‘Hang forward’ (forward bend) when unpacking the shopping
This pose gently wakes you up. Start with your feet hip distant apart, bend both knees. Hang off your hips as you pivet your torso down towards the floor. Hang forward, chin tucked into your throat and your hands can cross onto each elbow. Keep your weight evenly distributed into your feet, and allow your chest to connect onto your thighs as you hang off your hips. Keep legs and belly active. Breathe deeply, with your eyes closed for 5-10 minutes. To release, keep your knees bent as you slowly roll up to standing, with your head last to come up.

Yoga poses you can ‘incorporate into play’:

Boat pose.

Whatever your journey, ride it with strength, perserverance and determination. ‘Navasana’ will develop balance, tone your legs, build back muscles and core strength. Try balancing on your sitbones, legs up into a V shape; otherwise, keep legs bent or toes onto the floor if your lower back is tender. Keep your chin tucked into your throat, and gaze lightly to your toes. Lift your chest forward as you activate your stomach muscles. Keep your arms parallel to the floor (or hold onto legs if you need) – think of these as your oars, steering you into the right direction. Breathe naturally as you hold your boat pose for 5 breaths or more. Come down to a cross legged sitting posture, before repeating another 3 times.

Upside down bow pose. This pose gives you a boost of energy and is best to practice in the morning, rather than before you go to bed. Come into a cross legged, easy sitting posture. Ground your sit bones into the floor, and keep your legs active with your feet flexed. Swing your fingers behind you as you lift up onto your fingers tips, roll your shoulders outward and draw your chest forward. This is a simple backbend. Look forward and down slightly if your neck feels sore, otherwise, lift your chin up gently (keep back of neck long) and take your gaze to your nose. Breathe deeply for 5-10 breaths, release to a natural upright position and repeat 2-3 more times. After your last backbend, roll onto your back and release by squeezing your knees into your belly, keeping your lower back and head onto the floor.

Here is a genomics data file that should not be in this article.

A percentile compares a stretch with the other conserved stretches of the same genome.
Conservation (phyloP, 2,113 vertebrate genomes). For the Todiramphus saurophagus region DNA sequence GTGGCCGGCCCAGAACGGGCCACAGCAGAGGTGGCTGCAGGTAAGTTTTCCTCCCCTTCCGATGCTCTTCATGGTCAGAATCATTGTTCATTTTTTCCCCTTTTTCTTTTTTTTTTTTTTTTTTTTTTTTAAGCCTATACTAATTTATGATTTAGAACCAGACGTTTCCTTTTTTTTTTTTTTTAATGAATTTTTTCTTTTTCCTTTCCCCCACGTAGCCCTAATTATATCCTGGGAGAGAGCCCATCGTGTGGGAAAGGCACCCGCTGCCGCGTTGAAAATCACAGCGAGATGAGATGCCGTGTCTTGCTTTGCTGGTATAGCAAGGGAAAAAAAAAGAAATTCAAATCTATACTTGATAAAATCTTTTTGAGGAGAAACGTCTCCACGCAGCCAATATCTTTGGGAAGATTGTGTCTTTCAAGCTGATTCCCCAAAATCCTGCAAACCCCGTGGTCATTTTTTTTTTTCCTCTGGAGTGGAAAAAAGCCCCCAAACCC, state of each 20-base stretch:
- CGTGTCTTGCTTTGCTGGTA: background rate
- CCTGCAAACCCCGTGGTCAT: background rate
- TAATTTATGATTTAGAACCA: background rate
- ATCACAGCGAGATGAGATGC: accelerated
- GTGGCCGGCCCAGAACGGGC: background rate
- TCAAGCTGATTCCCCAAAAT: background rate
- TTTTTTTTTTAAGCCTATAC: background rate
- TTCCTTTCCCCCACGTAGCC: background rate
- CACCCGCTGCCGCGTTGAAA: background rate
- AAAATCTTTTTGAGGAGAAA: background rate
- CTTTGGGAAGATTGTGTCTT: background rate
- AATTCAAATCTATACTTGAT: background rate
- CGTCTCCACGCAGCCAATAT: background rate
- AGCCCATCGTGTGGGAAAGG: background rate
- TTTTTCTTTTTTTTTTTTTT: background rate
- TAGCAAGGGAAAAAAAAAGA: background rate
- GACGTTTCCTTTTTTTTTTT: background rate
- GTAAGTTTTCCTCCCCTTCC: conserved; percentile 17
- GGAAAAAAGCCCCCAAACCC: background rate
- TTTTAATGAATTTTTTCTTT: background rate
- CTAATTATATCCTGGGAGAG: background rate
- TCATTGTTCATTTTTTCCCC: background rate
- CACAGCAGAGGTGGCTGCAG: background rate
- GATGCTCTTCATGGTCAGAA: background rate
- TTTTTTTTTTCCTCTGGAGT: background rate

Twist. This pose is balancing and centering. If you’re feeling sluggish, it’ll pick you up, and if you’re feeling over active, it’ll calm you down. Start in a cross legged sitting posture. Keep your spine upright as you inhale, and on your next exhale draw your left hand to your right knee, and drop your right fingers behind you. Keep your torso upright and long on your inhale, and twist deeper on your exhale. You can take your gaze to your back shoulder, otherwise look forward if your neck is sore. Hold and breathe deeply for 5-10 breaths, inhale to come back to centre and exhale to release the pose. Repeat on the other side.

Take time out for yourself:

By practicing yoga, we’ll feel refreshed, focussed and give something back to yourself – some ‘me’ time. It’s important to give yourself time out, that way we can give more, and appreciate the little things in life.

Legs up the wall (viparini karani). This pose can put you int a soothing space, afterwards you’ll feel relaxed, calm and at ease, especially as if you’re running around all day.This pose is rejuvenating and calms a busy mind. This soothes your nervous system to rest and digest. You may still feel a little tired afterwards, but you’ll feel less frustrated. Start by sitting the side of your buttocks against a wall and swivel your legs up it. Keep your legs slightly bent to protect your lower back, and your hands can drop onto your belly or chest. Keep you chin tucked into your throat, eyes closed and shoulders roll downwards. Breathe deeply for 5-20 minutes.

‘Savasana’ to relax. It’s important to rest as much as it is to play! Sometimes we don’t always realise how much we’ve worked our body when we’re constantly ‘on the go’ This pose will let you completely relax, let go of your day and give some of ‘you’ time back. This corpse pose is an active sleep. You can do this at any time, laying onto a flat floor. This can be an effective power nap, and gives all your organs space to breathe. Start by laying onto your back, place a cushion under your knees if your lower back feels sore. Allow your hands to face upwards and feet to naturally roll out to the side. You can rock your head from side to side and then keep it straight forward, with your chin tucked down slightly and shoulders rolling outwards. When you’ve adjusted your body to be comfortable, let your breath breathe you for about 5-10 minutes (you can stay longer) deepening into the pose. To release, take a few deeper breaths before rolling out to the right side and up to a cross legged sit. Keep your spine elongated, and bring your hands into prayer with your head bowed down slightly. Always remember to give yourself a moment for a positive intention, before embracing your day feeling rejuvenated and fully alive.

Namaste.